I just read a summary by Faith that failed to address any of the evidence given in this thread the Mendelian genetics cannot explain the peppered moth. If, in fact, the goal of the thread was to convince a creationist of anything, it would be un utter failure.
But in my view, threads like this are a smashing success. You can predict the dissembling and denial filled behavior of creationists in the OP of a thread, and then watch it in action at the end of the thread.
Under a government which imprisons any unjustly, the true place for a just man is also in prison. Thoreau: Civil Disobedience (1846)
"Give me your tired, your poor, your huddled masses yearning to breathe free, the wretched refuse of your teeming shore. Send these, the homeless, tempest-tossed to me, I lift my lamp beside the golden door!”
We got a thousand points of light for the homeless man. We've got a kinder, gentler, machine gun hand. Neil Young, Rockin' in the Free World.
Worrying about the "browning of America" is not racism. -- Faith
I hate you all, you hate me -- Faith
No it is based on math I studied in sixth grade, just plain old addition, substraction and multiplication. -- ICANT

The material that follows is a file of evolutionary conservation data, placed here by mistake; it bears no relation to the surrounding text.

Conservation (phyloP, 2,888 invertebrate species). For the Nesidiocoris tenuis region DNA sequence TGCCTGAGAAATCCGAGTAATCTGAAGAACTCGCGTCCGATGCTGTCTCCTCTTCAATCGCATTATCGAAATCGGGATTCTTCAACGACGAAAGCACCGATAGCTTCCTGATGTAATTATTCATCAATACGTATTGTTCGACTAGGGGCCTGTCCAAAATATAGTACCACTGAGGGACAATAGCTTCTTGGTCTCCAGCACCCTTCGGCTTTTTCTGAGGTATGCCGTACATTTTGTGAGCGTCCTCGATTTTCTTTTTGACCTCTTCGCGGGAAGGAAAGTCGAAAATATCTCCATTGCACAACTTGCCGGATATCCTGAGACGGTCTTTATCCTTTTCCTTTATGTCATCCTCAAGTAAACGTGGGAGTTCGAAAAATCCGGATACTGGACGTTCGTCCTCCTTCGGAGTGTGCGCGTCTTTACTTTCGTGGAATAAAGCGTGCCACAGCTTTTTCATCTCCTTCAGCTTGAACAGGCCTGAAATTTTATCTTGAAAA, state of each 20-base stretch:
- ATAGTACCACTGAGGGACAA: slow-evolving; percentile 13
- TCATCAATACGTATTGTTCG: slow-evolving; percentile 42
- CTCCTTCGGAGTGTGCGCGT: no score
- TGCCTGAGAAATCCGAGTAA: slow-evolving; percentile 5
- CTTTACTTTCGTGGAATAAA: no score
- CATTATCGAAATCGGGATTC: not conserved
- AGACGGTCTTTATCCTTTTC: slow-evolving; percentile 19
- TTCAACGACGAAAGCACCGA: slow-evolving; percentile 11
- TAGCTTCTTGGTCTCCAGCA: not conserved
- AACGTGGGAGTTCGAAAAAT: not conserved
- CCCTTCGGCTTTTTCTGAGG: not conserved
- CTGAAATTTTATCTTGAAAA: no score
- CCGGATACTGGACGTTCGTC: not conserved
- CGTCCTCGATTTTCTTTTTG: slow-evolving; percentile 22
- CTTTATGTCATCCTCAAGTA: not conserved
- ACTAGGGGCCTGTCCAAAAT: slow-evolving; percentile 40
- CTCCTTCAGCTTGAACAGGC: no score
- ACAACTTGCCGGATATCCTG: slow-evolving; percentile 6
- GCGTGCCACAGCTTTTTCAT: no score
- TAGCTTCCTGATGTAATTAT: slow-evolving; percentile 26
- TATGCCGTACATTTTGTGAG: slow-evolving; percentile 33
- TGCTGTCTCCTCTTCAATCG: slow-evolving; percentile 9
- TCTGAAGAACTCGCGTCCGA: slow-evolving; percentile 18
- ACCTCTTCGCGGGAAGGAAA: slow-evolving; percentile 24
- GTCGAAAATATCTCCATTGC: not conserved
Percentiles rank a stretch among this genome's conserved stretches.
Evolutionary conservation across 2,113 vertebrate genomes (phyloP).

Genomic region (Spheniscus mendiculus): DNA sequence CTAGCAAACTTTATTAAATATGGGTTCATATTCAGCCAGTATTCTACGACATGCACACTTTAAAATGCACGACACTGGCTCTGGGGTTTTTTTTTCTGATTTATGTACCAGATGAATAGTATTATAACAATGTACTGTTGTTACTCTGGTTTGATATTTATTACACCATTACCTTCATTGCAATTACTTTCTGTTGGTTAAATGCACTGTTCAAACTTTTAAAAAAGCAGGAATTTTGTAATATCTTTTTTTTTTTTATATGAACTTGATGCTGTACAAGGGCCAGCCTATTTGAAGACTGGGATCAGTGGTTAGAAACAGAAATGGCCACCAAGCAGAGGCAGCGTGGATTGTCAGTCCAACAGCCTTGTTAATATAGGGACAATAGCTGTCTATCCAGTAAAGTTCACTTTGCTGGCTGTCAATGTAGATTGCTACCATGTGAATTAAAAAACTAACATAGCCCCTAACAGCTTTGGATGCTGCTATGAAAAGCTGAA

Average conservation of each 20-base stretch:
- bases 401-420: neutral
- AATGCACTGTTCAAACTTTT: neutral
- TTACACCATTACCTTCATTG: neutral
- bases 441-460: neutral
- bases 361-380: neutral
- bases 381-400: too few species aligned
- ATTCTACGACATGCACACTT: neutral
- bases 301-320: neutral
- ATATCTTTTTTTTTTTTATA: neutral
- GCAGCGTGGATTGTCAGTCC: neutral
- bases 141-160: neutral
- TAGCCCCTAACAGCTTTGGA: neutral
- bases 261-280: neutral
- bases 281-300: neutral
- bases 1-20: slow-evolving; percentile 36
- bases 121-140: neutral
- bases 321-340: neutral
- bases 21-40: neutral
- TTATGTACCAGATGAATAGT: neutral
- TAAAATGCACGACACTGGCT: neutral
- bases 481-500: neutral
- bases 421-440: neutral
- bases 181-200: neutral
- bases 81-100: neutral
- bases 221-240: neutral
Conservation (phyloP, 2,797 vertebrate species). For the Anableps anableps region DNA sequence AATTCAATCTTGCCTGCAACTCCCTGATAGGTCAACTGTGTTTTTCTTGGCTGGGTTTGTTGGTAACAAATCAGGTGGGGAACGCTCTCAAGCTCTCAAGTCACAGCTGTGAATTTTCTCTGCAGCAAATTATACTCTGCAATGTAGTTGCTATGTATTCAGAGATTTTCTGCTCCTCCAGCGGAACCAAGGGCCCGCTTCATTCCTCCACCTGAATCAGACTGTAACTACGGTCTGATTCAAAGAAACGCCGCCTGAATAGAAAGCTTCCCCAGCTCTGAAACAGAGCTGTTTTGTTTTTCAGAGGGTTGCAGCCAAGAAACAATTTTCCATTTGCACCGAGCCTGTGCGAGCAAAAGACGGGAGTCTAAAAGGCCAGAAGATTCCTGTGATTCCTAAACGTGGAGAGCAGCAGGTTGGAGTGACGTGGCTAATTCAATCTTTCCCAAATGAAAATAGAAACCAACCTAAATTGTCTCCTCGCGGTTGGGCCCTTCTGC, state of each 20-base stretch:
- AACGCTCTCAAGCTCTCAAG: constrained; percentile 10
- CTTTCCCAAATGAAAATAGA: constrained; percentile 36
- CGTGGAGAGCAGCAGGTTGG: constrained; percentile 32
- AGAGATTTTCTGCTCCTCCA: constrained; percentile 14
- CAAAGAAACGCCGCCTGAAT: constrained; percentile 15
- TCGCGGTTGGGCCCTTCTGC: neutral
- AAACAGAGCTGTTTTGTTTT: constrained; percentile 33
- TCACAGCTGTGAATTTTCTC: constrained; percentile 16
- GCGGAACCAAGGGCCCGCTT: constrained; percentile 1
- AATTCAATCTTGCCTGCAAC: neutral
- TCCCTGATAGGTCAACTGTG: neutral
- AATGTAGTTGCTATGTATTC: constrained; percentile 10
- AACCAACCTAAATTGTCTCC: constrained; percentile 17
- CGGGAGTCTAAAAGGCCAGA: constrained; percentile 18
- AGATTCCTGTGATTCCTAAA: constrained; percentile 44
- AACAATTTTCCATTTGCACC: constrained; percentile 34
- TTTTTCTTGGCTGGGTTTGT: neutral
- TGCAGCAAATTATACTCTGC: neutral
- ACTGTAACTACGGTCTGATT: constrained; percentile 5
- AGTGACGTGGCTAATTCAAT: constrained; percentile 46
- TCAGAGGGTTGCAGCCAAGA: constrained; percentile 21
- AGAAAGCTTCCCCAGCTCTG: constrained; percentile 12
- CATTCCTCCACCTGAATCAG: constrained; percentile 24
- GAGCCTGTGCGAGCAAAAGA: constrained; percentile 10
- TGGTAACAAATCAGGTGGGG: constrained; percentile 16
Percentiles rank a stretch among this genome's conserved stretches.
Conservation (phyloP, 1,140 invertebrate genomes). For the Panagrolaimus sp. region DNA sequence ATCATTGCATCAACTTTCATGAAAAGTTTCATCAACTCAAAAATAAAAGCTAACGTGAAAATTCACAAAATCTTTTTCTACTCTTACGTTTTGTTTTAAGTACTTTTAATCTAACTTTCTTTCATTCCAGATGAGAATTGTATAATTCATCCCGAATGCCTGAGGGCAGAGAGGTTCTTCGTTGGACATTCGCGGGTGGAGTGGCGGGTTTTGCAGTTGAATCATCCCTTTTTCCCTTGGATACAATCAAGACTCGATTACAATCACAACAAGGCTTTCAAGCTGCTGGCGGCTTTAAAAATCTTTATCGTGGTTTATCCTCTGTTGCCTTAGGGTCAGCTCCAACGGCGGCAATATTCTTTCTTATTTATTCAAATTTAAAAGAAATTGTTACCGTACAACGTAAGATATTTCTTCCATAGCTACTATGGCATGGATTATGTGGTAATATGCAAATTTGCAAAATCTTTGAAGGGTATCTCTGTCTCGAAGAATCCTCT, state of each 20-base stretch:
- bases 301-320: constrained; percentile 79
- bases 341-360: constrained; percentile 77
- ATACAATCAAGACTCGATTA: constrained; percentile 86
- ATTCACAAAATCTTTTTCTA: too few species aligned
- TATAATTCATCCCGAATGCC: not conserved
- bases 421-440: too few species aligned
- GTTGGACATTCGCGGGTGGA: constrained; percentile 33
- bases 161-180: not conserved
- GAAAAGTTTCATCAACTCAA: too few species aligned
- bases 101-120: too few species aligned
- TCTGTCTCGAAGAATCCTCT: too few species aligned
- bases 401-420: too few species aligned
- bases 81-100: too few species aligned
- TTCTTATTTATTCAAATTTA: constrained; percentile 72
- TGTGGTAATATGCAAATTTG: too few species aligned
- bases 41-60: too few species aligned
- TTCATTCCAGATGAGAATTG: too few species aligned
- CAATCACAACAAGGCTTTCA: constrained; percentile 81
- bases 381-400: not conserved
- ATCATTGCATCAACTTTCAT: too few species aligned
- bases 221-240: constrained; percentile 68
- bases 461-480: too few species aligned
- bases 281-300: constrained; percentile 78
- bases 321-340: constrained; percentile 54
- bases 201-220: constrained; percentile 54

As the thread title makes clear (Peppered Moths and Natural Selection), this thread was originally intended to be about the evidence for natural selection stemming from research into the peppered moth.
But despite the original intent that the topic be natural selection, it was discovered that the origin of melanism was a mutation in recent historical times. Since evolution combines "descent with modification" with natural selection, and since mutation is "descent with modification", melanism in the peppered moth is also a demonstration of evolution in action.
The basis for the change in melanism to darker is a mutation to a transposon gene. Not only can the gene jump around and change it's impact, but the mutation is a very simple one and by sheer probability must recur occasionally in new individuals. In other words, the mutation would eventually arise a peppered moth populations that do not possess the mutation.
Analysis points to the original occurrence of the current version of the mutation happening around 1819.
Recent research has shown with much greater rigor, clarity and unambiguity what Kettlewell attempted to demonstrate so many years ago, the effect of melanism on selection.